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Now we understand what least squares estimation
is and are comfortable with how to use it to determine an optimal
estimate of the parameters system.
You probably won't be surprized to learn that this point that there
are other complicating factors that could be considered, but that
I have left them out for this introduction. You will notice that
we have assumed that when we make a measurement, that our knowledge
of was exact and all the uncertainty/error was in .
We can reformulate the equations to handle the situation where the
error is in and not in , or even when there are uncertainties
in *both* *and* . We can also readily extend the
equations to handle the possibility that some data measurements
are more accurate than others. I have also not shown you how to
write any of this in matrix form. While the linear algebra
formulation is extremely powerful, I have discovered after years of
being a professor that the mere mention of the term ``linear algebra''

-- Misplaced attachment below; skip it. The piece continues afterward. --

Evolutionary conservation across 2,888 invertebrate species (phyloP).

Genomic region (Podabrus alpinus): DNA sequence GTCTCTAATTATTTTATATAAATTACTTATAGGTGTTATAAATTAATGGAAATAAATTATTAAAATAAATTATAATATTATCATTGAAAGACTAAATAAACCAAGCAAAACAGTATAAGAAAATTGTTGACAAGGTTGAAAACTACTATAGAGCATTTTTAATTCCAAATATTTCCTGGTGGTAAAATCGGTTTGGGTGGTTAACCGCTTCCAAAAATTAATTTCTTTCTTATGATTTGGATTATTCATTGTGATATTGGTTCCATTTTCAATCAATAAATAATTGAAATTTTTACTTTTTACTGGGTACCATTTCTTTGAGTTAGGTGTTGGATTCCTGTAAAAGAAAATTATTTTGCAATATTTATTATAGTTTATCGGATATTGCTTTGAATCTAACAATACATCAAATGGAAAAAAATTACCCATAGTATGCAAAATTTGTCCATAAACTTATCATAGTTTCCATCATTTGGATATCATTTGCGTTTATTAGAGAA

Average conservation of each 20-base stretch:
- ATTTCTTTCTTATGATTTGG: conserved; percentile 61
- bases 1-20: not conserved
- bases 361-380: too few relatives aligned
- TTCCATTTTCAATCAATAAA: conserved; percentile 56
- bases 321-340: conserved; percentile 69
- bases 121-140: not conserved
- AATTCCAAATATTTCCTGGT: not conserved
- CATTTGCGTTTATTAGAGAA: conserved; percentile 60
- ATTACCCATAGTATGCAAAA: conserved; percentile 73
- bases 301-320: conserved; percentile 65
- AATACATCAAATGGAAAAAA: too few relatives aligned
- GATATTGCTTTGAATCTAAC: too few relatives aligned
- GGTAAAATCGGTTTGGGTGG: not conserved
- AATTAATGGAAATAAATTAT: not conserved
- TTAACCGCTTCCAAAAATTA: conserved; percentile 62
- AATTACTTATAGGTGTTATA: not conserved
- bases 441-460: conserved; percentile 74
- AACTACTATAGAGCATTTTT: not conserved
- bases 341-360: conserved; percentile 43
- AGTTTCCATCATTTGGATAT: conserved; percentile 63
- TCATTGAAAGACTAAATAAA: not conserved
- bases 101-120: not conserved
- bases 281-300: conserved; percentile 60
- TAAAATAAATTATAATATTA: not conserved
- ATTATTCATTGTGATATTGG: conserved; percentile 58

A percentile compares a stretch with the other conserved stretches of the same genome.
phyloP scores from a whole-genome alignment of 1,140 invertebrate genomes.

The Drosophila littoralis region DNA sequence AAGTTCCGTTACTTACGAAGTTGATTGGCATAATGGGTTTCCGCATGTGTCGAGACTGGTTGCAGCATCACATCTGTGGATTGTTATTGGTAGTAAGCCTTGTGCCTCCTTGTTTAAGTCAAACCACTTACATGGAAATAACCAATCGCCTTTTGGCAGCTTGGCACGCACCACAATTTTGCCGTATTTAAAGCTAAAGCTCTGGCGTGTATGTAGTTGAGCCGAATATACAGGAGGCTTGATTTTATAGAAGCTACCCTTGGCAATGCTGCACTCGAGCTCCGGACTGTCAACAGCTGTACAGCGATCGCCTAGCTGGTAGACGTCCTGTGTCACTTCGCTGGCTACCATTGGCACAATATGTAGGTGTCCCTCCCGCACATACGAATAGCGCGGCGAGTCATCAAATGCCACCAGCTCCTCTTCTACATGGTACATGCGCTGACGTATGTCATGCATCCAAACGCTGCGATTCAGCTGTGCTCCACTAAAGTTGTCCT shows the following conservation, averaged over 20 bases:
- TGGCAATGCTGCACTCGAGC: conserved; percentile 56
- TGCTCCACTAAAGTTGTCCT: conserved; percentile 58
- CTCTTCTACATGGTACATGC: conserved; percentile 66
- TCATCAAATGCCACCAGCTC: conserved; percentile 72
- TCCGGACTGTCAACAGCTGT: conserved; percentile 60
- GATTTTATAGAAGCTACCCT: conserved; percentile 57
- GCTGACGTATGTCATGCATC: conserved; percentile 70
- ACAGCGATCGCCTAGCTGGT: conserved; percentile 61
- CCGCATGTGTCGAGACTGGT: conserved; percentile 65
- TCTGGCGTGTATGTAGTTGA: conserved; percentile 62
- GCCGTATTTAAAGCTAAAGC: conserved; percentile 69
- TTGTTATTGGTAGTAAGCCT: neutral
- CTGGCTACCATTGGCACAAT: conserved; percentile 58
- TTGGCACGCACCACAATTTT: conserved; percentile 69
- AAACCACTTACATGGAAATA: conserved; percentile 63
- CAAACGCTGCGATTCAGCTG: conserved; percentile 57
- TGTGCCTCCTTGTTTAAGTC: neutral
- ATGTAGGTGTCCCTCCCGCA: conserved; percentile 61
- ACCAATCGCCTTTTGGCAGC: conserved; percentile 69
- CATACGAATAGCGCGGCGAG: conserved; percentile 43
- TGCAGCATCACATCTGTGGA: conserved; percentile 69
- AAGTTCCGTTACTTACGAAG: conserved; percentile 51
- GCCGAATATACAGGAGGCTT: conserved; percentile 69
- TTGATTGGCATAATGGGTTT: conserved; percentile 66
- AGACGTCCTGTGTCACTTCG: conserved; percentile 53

causes students to quake in fear. Its really not that difficult a
subject, but I now know better than to spring in on anyone without
some prior preparation beforehand.
Least squares is the analytic tool that
we need to create an adaptive PID controller. Our model will be
the PID equations and the parameters are the gains. What we will
do next time is to work out the optimal estimators for a PID
controller and discuss how the estimation equations can be written
in a form suitable for a real-time system.

Please don't hesitate to
contact me through Forth Dimensions or
via e-mail at `skip@taygeta.com` if you have any comments
or suggestion about this or any other ForthWare column.

Skip Carter is a scientific and software consultant.
He is the
leader of the Forth Scientific Library project, and maintains the
system `taygeta` on the Internet. He is also the President of the
Forth Interest Group.

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Skip Carter
2008-08-20